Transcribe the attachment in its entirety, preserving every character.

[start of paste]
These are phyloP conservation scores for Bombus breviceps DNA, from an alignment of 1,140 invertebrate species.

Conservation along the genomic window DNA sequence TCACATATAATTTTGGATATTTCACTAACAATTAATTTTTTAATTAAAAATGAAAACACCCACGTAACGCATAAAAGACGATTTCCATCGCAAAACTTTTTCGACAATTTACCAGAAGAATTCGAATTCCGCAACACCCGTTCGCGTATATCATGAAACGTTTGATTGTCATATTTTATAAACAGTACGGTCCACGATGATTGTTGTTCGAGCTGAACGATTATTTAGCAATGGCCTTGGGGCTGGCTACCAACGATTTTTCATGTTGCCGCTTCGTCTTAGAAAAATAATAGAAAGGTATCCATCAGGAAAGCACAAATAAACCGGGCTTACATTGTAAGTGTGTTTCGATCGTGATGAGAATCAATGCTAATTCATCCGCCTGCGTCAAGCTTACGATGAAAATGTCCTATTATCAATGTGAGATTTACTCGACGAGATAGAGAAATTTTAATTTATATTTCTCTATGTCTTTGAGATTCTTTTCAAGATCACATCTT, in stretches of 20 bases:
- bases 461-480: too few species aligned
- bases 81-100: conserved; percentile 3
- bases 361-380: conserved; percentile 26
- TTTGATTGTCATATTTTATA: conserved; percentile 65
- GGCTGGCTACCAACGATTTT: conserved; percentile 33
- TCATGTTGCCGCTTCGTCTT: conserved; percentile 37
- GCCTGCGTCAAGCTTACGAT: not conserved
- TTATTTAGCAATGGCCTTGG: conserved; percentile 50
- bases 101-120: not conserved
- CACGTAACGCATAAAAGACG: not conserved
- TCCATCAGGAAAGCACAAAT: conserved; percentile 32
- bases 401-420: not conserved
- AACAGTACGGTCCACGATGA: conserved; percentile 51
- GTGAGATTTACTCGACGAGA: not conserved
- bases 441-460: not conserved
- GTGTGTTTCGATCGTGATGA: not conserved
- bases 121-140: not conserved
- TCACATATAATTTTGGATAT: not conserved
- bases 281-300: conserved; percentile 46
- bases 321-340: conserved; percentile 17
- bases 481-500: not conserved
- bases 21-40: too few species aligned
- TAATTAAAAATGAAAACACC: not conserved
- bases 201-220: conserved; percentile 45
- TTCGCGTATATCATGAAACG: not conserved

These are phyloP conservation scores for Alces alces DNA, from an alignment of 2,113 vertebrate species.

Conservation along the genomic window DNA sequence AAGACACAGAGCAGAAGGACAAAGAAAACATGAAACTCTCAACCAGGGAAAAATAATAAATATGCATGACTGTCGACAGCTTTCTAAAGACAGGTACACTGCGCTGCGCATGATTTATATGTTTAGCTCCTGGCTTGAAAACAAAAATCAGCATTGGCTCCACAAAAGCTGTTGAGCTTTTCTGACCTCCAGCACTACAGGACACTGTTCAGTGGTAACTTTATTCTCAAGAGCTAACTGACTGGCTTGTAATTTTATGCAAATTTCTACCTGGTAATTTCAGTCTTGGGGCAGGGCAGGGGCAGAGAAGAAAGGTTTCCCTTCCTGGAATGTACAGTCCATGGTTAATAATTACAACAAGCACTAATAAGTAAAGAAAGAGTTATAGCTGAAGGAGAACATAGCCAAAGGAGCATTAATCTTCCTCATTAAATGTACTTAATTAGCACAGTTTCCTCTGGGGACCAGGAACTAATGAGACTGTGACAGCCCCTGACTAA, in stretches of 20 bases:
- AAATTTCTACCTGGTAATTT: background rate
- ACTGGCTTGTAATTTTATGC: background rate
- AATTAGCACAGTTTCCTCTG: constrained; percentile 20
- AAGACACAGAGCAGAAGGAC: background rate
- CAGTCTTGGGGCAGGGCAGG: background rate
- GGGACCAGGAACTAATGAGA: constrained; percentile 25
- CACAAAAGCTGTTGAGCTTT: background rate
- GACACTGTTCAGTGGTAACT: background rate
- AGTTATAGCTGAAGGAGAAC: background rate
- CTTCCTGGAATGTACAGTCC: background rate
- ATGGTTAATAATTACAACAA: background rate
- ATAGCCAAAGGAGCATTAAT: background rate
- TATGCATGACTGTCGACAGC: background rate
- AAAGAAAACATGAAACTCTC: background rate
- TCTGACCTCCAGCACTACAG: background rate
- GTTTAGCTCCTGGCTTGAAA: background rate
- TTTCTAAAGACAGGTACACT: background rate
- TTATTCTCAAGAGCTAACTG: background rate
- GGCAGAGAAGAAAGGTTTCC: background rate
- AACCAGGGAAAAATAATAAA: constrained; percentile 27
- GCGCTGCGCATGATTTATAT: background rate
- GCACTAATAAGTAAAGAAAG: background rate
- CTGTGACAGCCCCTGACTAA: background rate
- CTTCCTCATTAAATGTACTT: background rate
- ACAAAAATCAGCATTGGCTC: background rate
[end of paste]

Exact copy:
These are phyloP conservation scores for Bombus breviceps DNA, from an alignment of 1,140 invertebrate species.

Conservation along the genomic window DNA sequence TCACATATAATTTTGGATATTTCACTAACAATTAATTTTTTAATTAAAAATGAAAACACCCACGTAACGCATAAAAGACGATTTCCATCGCAAAACTTTTTCGACAATTTACCAGAAGAATTCGAATTCCGCAACACCCGTTCGCGTATATCATGAAACGTTTGATTGTCATATTTTATAAACAGTACGGTCCACGATGATTGTTGTTCGAGCTGAACGATTATTTAGCAATGGCCTTGGGGCTGGCTACCAACGATTTTTCATGTTGCCGCTTCGTCTTAGAAAAATAATAGAAAGGTATCCATCAGGAAAGCACAAATAAACCGGGCTTACATTGTAAGTGTGTTTCGATCGTGATGAGAATCAATGCTAATTCATCCGCCTGCGTCAAGCTTACGATGAAAATGTCCTATTATCAATGTGAGATTTACTCGACGAGATAGAGAAATTTTAATTTATATTTCTCTATGTCTTTGAGATTCTTTTCAAGATCACATCTT, in stretches of 20 bases:
- bases 461-480: too few species aligned
- bases 81-100: conserved; percentile 3
- bases 361-380: conserved; percentile 26
- TTTGATTGTCATATTTTATA: conserved; percentile 65
- GGCTGGCTACCAACGATTTT: conserved; percentile 33
- TCATGTTGCCGCTTCGTCTT: conserved; percentile 37
- GCCTGCGTCAAGCTTACGAT: not conserved
- TTATTTAGCAATGGCCTTGG: conserved; percentile 50
- bases 101-120: not conserved
- CACGTAACGCATAAAAGACG: not conserved
- TCCATCAGGAAAGCACAAAT: conserved; percentile 32
- bases 401-420: not conserved
- AACAGTACGGTCCACGATGA: conserved; percentile 51
- GTGAGATTTACTCGACGAGA: not conserved
- bases 441-460: not conserved
- GTGTGTTTCGATCGTGATGA: not conserved
- bases 121-140: not conserved
- TCACATATAATTTTGGATAT: not conserved
- bases 281-300: conserved; percentile 46
- bases 321-340: conserved; percentile 17
- bases 481-500: not conserved
- bases 21-40: too few species aligned
- TAATTAAAAATGAAAACACC: not conserved
- bases 201-220: conserved; percentile 45
- TTCGCGTATATCATGAAACG: not conserved

These are phyloP conservation scores for Alces alces DNA, from an alignment of 2,113 vertebrate species.

Conservation along the genomic window DNA sequence AAGACACAGAGCAGAAGGACAAAGAAAACATGAAACTCTCAACCAGGGAAAAATAATAAATATGCATGACTGTCGACAGCTTTCTAAAGACAGGTACACTGCGCTGCGCATGATTTATATGTTTAGCTCCTGGCTTGAAAACAAAAATCAGCATTGGCTCCACAAAAGCTGTTGAGCTTTTCTGACCTCCAGCACTACAGGACACTGTTCAGTGGTAACTTTATTCTCAAGAGCTAACTGACTGGCTTGTAATTTTATGCAAATTTCTACCTGGTAATTTCAGTCTTGGGGCAGGGCAGGGGCAGAGAAGAAAGGTTTCCCTTCCTGGAATGTACAGTCCATGGTTAATAATTACAACAAGCACTAATAAGTAAAGAAAGAGTTATAGCTGAAGGAGAACATAGCCAAAGGAGCATTAATCTTCCTCATTAAATGTACTTAATTAGCACAGTTTCCTCTGGGGACCAGGAACTAATGAGACTGTGACAGCCCCTGACTAA, in stretches of 20 bases:
- AAATTTCTACCTGGTAATTT: background rate
- ACTGGCTTGTAATTTTATGC: background rate
- AATTAGCACAGTTTCCTCTG: constrained; percentile 20
- AAGACACAGAGCAGAAGGAC: background rate
- CAGTCTTGGGGCAGGGCAGG: background rate
- GGGACCAGGAACTAATGAGA: constrained; percentile 25
- CACAAAAGCTGTTGAGCTTT: background rate
- GACACTGTTCAGTGGTAACT: background rate
- AGTTATAGCTGAAGGAGAAC: background rate
- CTTCCTGGAATGTACAGTCC: background rate
- ATGGTTAATAATTACAACAA: background rate
- ATAGCCAAAGGAGCATTAAT: background rate
- TATGCATGACTGTCGACAGC: background rate
- AAAGAAAACATGAAACTCTC: background rate
- TCTGACCTCCAGCACTACAG: background rate
- GTTTAGCTCCTGGCTTGAAA: background rate
- TTTCTAAAGACAGGTACACT: background rate
- TTATTCTCAAGAGCTAACTG: background rate
- GGCAGAGAAGAAAGGTTTCC: background rate
- AACCAGGGAAAAATAATAAA: constrained; percentile 27
- GCGCTGCGCATGATTTATAT: background rate
- GCACTAATAAGTAAAGAAAG: background rate
- CTGTGACAGCCCCTGACTAA: background rate
- CTTCCTCATTAAATGTACTT: background rate
- ACAAAAATCAGCATTGGCTC: background rate